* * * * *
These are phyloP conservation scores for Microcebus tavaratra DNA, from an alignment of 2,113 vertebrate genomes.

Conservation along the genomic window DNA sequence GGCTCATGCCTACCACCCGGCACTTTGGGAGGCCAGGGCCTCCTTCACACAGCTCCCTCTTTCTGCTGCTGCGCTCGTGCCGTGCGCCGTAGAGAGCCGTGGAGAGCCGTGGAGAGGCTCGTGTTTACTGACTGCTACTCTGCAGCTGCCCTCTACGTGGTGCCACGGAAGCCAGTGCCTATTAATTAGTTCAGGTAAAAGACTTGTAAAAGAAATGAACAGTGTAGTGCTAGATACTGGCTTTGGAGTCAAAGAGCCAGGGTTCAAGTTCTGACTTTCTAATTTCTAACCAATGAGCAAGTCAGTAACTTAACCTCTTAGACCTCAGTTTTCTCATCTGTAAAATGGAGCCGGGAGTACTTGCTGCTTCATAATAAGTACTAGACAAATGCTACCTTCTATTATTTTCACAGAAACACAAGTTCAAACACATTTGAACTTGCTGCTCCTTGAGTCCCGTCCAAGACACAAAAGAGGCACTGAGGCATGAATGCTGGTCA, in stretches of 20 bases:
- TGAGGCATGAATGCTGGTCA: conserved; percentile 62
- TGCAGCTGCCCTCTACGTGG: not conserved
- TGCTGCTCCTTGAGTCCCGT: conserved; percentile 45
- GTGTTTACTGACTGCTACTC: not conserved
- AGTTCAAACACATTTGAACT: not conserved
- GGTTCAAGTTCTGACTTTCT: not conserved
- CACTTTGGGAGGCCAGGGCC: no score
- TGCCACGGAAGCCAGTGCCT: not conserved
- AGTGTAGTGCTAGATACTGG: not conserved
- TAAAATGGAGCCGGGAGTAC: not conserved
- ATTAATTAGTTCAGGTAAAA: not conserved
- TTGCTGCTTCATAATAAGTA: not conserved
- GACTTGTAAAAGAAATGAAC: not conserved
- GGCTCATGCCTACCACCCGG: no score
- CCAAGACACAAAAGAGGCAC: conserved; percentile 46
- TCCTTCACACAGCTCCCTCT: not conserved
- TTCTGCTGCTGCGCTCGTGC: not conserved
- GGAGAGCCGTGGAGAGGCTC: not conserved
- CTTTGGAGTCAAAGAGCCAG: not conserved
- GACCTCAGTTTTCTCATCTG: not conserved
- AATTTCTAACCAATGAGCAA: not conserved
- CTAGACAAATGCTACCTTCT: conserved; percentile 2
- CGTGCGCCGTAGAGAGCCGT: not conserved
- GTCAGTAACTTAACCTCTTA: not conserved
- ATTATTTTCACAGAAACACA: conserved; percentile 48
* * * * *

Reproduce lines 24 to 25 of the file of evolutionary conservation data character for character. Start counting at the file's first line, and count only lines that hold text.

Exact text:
- CTAGACAAATGCTACCTTCT: conserved; percentile 2
- CGTGCGCCGTAGAGAGCCGT: not conserved